From the blazing-hot topic of water shut-offs, to the now historic flooding of the Motor City, Detroit has received quite a bit of attention during our summer of dissent. No, we haven’t had any problems like the epic showdown happening in Ferguson, and luckily Detroiters have always been a resilient lot. However, this latest round of water-related mayhem may just be what puts people over the edge, as hundred of thousands of homes have now sustained major water damage from record rain and flooding, and will have weeks and months of restoration ahead in terms of decontamination, debris removal, and drying out. As difficult as that task is, it is impossible without running water for residents in the city who have found themself caught up in the fiasco of the water shut-offs, and likely will lead to abandonment of more structures as the stench and black mold sets in. Not only was the city of Detroit affected by the most recent round of storms, but almost the entire metropolitan area. The scope is absolutely enormous. The water has not yet receded enough to asses the damage to roadways, but early estimates is that the costs will most likely require federal emergency aid. Now consider this: in the days surrounding the Detroit flood, similar scenes played out as well in California, Nebraska, the Carolinas, Florida, Maryland, Connecticut, and New York. And much of it, completely oblivious ahead of time by well-paid meteorologists nationwide.
Hasty post-flood articles tried to ‘explain away’ why these epic rainfalls were missed, with one excuse after another. In the case of Long Island, a county executive reiterated several times at a press conference how “Unprecedented and unpredicted” the storm there was.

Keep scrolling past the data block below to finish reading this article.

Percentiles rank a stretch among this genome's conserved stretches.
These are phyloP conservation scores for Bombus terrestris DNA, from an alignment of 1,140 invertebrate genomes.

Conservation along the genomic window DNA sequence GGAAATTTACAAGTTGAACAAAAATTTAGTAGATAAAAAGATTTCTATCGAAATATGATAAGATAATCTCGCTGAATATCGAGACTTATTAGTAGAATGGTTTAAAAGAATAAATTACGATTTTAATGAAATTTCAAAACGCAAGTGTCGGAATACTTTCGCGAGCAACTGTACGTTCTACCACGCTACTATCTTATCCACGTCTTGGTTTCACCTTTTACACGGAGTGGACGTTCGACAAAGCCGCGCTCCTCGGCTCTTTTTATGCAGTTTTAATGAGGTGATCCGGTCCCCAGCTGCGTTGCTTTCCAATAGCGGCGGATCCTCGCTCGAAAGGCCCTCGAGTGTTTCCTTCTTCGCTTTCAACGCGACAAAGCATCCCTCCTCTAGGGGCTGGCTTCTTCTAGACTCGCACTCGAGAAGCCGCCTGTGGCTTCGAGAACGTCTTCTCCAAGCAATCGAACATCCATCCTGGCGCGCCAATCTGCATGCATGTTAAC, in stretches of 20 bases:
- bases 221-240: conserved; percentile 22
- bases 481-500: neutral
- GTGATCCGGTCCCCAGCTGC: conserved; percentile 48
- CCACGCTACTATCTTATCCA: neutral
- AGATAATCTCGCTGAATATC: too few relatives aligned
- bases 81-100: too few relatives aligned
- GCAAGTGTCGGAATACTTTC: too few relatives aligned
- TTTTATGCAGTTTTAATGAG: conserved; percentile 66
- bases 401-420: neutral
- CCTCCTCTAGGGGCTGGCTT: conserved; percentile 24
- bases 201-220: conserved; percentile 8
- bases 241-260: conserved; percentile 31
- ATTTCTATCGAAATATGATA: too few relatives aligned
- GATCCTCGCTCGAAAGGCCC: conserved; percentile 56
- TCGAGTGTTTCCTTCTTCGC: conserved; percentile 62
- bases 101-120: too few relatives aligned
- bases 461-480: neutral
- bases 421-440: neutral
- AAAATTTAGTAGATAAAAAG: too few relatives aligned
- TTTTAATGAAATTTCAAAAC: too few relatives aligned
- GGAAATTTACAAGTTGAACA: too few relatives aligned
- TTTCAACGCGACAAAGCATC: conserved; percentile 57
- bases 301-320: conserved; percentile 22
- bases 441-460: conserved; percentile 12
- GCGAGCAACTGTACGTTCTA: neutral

Welcome to the New Age of Weather. Just one surprise after another; and just one hundred (or two-hundred) year storm after another. And another. And another. And another.
Instead of going into a lengthy article on how the factors of geoengineering, methane clathrate releases, a failing magnetosphere, sun activity and radiation from Fukushima may be playing a part (all 5 subjects which are unprecedented as well) we will just stick with a visual journey of what has transpired in not only the last week weather-wise, but in the last 2 months world-wide.
Let’s start with Detroit.
During the epic rainfall, commuters were faced with sudden surges in flood waters, even on public transportation. This video was uploaded by someone on a Smartbus driving down State Fair Avenue (NSFW):
Here we have one of the busiest interchanges in metro Detroit flooded to about 15 ft, where divers searched sunken cars for people who may have been trapped. The report is complete with a drone surveying at 3:50 in, which also seems to escape notice by the reporters:
Consider this scene being repeated for residents across not only multiple cities and states, but in countries around the globe. Now imagine trying to deal with this mess if you don’t have running water. That’s right, you can’t:
The disaster even warranted a rare appearance by Governor Rick Snyder of Michigan, a creature about as elusive as the Loch Ness monster.
In addition to Detroit’s flooding, here are some scenes that appeared elsewhere in the US in just the last 10 days:
Southern California, August 4th:
Nebraska, where flood water destroys a hospital cafeteria August 13th:
Baltimore, August 12th:
Press conference in regards to New York rainfall, “Unprecedented, unpredicted” from a Suffolk County Executive:
And last but certainly not least, here is what went on weather-wise across the northern hemisphere during the months of July and August, compiled by HawkkeyDavis on you tube. This video covers extreme weather and flooding in Manitoba-Canada, Okinawa-Japan, Vietnam, China, Bonn-West Germany, Romania, Croatia, Bulgaria, Belgium, India, and Turkey:
Do I even need to say it people?
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